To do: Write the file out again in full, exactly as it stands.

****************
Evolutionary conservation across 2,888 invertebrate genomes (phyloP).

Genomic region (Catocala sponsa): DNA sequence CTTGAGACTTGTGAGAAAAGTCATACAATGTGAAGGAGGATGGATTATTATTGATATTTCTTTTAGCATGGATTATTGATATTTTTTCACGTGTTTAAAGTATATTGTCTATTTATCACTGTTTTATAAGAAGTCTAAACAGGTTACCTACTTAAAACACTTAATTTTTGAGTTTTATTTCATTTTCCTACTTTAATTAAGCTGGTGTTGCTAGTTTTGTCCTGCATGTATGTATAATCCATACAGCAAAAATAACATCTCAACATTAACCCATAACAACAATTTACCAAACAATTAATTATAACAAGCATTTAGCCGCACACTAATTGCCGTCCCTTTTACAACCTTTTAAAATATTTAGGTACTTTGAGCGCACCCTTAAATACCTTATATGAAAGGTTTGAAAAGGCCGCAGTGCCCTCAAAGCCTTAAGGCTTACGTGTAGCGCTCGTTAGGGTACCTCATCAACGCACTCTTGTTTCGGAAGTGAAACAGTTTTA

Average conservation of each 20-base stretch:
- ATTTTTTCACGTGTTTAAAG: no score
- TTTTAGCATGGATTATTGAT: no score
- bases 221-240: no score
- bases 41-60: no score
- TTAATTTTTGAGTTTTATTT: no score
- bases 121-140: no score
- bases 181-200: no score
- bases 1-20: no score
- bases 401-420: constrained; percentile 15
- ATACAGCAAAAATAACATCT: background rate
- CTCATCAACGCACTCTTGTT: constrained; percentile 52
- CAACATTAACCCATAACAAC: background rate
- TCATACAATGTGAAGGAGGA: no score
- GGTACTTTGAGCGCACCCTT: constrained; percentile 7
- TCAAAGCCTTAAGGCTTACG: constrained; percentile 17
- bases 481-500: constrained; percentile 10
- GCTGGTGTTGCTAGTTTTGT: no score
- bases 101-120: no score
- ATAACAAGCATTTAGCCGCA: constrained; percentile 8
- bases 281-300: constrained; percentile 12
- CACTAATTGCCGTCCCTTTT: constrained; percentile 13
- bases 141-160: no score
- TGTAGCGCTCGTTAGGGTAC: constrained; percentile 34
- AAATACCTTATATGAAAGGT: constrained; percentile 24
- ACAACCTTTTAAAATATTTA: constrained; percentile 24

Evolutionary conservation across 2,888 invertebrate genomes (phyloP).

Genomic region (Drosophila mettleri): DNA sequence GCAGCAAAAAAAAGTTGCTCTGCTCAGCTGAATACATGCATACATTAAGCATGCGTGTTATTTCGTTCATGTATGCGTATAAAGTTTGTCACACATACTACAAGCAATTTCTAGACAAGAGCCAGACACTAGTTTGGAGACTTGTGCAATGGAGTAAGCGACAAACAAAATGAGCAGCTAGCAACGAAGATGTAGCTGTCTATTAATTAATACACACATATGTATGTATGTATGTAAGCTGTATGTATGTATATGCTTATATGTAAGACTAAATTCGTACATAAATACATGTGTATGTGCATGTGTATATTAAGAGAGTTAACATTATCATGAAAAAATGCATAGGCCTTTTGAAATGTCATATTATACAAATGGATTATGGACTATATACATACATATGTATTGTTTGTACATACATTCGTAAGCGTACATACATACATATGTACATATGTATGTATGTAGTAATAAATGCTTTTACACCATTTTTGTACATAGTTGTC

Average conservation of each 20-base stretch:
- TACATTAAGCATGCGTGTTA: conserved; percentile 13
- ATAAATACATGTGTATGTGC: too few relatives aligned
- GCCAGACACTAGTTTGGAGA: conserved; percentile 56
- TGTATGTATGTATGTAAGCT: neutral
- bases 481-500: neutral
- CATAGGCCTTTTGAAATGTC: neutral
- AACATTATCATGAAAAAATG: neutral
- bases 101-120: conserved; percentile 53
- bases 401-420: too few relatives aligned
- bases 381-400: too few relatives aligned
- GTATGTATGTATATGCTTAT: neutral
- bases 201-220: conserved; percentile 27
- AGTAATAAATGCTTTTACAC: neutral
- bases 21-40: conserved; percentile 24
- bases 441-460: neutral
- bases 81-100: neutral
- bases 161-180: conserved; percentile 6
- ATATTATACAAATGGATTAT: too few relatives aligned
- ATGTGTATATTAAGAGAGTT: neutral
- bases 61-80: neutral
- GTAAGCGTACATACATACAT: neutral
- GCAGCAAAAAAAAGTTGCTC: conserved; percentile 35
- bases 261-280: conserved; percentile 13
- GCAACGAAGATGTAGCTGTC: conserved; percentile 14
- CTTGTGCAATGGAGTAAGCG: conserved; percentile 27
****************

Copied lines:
Evolutionary conservation across 2,888 invertebrate genomes (phyloP).

Genomic region (Catocala sponsa): DNA sequence CTTGAGACTTGTGAGAAAAGTCATACAATGTGAAGGAGGATGGATTATTATTGATATTTCTTTTAGCATGGATTATTGATATTTTTTCACGTGTTTAAAGTATATTGTCTATTTATCACTGTTTTATAAGAAGTCTAAACAGGTTACCTACTTAAAACACTTAATTTTTGAGTTTTATTTCATTTTCCTACTTTAATTAAGCTGGTGTTGCTAGTTTTGTCCTGCATGTATGTATAATCCATACAGCAAAAATAACATCTCAACATTAACCCATAACAACAATTTACCAAACAATTAATTATAACAAGCATTTAGCCGCACACTAATTGCCGTCCCTTTTACAACCTTTTAAAATATTTAGGTACTTTGAGCGCACCCTTAAATACCTTATATGAAAGGTTTGAAAAGGCCGCAGTGCCCTCAAAGCCTTAAGGCTTACGTGTAGCGCTCGTTAGGGTACCTCATCAACGCACTCTTGTTTCGGAAGTGAAACAGTTTTA

Average conservation of each 20-base stretch:
- ATTTTTTCACGTGTTTAAAG: no score
- TTTTAGCATGGATTATTGAT: no score
- bases 221-240: no score
- bases 41-60: no score
- TTAATTTTTGAGTTTTATTT: no score
- bases 121-140: no score
- bases 181-200: no score
- bases 1-20: no score
- bases 401-420: constrained; percentile 15
- ATACAGCAAAAATAACATCT: background rate
- CTCATCAACGCACTCTTGTT: constrained; percentile 52
- CAACATTAACCCATAACAAC: background rate
- TCATACAATGTGAAGGAGGA: no score
- GGTACTTTGAGCGCACCCTT: constrained; percentile 7
- TCAAAGCCTTAAGGCTTACG: constrained; percentile 17
- bases 481-500: constrained; percentile 10
- GCTGGTGTTGCTAGTTTTGT: no score
- bases 101-120: no score
- ATAACAAGCATTTAGCCGCA: constrained; percentile 8
- bases 281-300: constrained; percentile 12
- CACTAATTGCCGTCCCTTTT: constrained; percentile 13
- bases 141-160: no score
- TGTAGCGCTCGTTAGGGTAC: constrained; percentile 34
- AAATACCTTATATGAAAGGT: constrained; percentile 24
- ACAACCTTTTAAAATATTTA: constrained; percentile 24

Evolutionary conservation across 2,888 invertebrate genomes (phyloP).

Genomic region (Drosophila mettleri): DNA sequence GCAGCAAAAAAAAGTTGCTCTGCTCAGCTGAATACATGCATACATTAAGCATGCGTGTTATTTCGTTCATGTATGCGTATAAAGTTTGTCACACATACTACAAGCAATTTCTAGACAAGAGCCAGACACTAGTTTGGAGACTTGTGCAATGGAGTAAGCGACAAACAAAATGAGCAGCTAGCAACGAAGATGTAGCTGTCTATTAATTAATACACACATATGTATGTATGTATGTAAGCTGTATGTATGTATATGCTTATATGTAAGACTAAATTCGTACATAAATACATGTGTATGTGCATGTGTATATTAAGAGAGTTAACATTATCATGAAAAAATGCATAGGCCTTTTGAAATGTCATATTATACAAATGGATTATGGACTATATACATACATATGTATTGTTTGTACATACATTCGTAAGCGTACATACATACATATGTACATATGTATGTATGTAGTAATAAATGCTTTTACACCATTTTTGTACATAGTTGTC

Average conservation of each 20-base stretch:
- TACATTAAGCATGCGTGTTA: conserved; percentile 13
- ATAAATACATGTGTATGTGC: too few relatives aligned
- GCCAGACACTAGTTTGGAGA: conserved; percentile 56
- TGTATGTATGTATGTAAGCT: neutral
- bases 481-500: neutral
- CATAGGCCTTTTGAAATGTC: neutral
- AACATTATCATGAAAAAATG: neutral
- bases 101-120: conserved; percentile 53
- bases 401-420: too few relatives aligned
- bases 381-400: too few relatives aligned
- GTATGTATGTATATGCTTAT: neutral
- bases 201-220: conserved; percentile 27
- AGTAATAAATGCTTTTACAC: neutral
- bases 21-40: conserved; percentile 24
- bases 441-460: neutral
- bases 81-100: neutral
- bases 161-180: conserved; percentile 6
- ATATTATACAAATGGATTAT: too few relatives aligned
- ATGTGTATATTAAGAGAGTT: neutral
- bases 61-80: neutral
- GTAAGCGTACATACATACAT: neutral
- GCAGCAAAAAAAAGTTGCTC: conserved; percentile 35
- bases 261-280: conserved; percentile 13
- GCAACGAAGATGTAGCTGTC: conserved; percentile 14
- CTTGTGCAATGGAGTAAGCG: conserved; percentile 27